Many observers and scholars of politics would argue that as a whole, American citizens lack some basic knowledge that is often needed to manage a democracy. In June of 2016, Forbes found that only 34% of Americans can name the three branches of our federal government (executive, judicial, and legislative). This is a major issue at election time, as a recent University of Pennsylvania study reveals that most Americans do not know which party controls the House and the Senate. There seems to be a fundamental knowledge gap when it comes to politics in the United States, especially regarding Congress.
An informed electorate is imperative to a functioning democracy; but we understand that the political process can be overwhelming. Fortunately, there are high-quality tools available to educate engaged voters. At the Center for Effective Lawmaking, we calculate legislative effectiveness scores for members of Congress. The scores provide information to voters about which legislators are best at moving their bills through the lawmaking process. These scores are available for download under the Find Legislators tab. In addition to the Center for Effective Lawmaking, many other similar “good governance” organizations, are seeking to bridge this knowledge gap among voters.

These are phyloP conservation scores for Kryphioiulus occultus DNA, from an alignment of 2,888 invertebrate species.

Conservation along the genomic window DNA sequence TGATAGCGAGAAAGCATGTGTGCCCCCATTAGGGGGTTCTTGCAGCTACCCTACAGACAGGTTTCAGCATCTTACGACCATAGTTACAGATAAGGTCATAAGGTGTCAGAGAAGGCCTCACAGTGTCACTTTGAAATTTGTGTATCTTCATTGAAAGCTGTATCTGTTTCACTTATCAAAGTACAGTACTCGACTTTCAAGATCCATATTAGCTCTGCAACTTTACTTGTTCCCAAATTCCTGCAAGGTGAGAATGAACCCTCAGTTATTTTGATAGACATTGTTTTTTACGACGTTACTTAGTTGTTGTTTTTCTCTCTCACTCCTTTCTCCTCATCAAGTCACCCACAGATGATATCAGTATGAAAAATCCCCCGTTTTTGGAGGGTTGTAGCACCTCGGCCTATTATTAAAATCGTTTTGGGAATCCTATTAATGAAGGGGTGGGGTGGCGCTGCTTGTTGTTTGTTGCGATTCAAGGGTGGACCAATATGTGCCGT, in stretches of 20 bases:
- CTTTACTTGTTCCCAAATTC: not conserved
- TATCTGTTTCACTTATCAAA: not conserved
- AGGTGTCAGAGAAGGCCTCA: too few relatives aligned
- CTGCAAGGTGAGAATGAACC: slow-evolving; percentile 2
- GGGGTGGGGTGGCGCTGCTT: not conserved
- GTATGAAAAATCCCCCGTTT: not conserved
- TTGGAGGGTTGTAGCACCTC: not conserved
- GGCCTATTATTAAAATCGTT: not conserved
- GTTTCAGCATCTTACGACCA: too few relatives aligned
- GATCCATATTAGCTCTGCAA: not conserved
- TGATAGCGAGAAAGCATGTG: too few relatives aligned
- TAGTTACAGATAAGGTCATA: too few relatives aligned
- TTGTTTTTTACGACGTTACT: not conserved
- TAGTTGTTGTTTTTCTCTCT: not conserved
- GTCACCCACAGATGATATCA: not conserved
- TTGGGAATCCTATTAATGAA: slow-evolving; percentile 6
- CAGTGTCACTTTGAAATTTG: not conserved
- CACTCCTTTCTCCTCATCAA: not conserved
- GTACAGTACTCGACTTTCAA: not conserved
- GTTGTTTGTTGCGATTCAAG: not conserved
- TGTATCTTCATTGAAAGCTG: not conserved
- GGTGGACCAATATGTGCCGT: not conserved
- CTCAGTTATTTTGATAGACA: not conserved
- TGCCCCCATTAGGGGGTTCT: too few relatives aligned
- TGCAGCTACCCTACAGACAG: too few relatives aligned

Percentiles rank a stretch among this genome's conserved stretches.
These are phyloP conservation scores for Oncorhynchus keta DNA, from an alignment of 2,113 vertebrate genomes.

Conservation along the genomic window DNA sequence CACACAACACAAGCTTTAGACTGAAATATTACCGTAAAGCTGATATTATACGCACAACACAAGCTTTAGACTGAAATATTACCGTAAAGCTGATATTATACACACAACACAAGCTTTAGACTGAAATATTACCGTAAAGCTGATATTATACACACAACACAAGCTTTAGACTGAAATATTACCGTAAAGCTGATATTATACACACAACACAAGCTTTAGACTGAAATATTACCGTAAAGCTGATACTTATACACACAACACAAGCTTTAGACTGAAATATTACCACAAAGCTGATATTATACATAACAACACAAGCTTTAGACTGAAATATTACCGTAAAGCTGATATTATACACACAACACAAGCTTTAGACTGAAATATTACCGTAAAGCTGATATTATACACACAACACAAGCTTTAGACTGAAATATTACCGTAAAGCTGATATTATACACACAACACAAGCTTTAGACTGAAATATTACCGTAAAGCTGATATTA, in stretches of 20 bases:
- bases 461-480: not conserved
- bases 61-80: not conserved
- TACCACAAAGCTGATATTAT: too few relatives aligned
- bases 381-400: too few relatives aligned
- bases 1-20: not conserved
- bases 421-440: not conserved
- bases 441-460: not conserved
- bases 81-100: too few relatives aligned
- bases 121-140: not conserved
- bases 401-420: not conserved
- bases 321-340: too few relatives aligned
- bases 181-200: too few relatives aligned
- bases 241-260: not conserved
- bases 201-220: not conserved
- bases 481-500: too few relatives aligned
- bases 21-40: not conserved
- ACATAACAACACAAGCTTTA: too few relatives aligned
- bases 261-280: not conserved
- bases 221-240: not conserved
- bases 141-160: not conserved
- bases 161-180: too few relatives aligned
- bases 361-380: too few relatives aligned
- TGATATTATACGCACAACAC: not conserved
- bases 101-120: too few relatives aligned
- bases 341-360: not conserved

- The Bipartisan Policy Center’s Healthy Congress Index makes recommendations to Congress based on various aspects of the legislative process. This tool is exceptionally convenient for anyone, from policy aficionados to the everyday voter, to access on a regular basis.
- The Congressional Management Foundation serves as an intermediary between Congress and constituents. The Foundation augments Congressional efficacy through research-driven training for members of Congress, political advocates, and voters.
- BallotReady simplifies the ballot for voters. The organization compiles comprehensive data on the agendas of candidates, and proposed referendums, eventually publishing the results in a practical and handy ballot report for the voter.
- The R Street Blog is a nonpartisan policy research hub. The blog authors cater to anyone who is looking for a simple explanation of relatively complicated political matters. The R Street Blog publishes on topics ranging from college football to the Federal Reserve.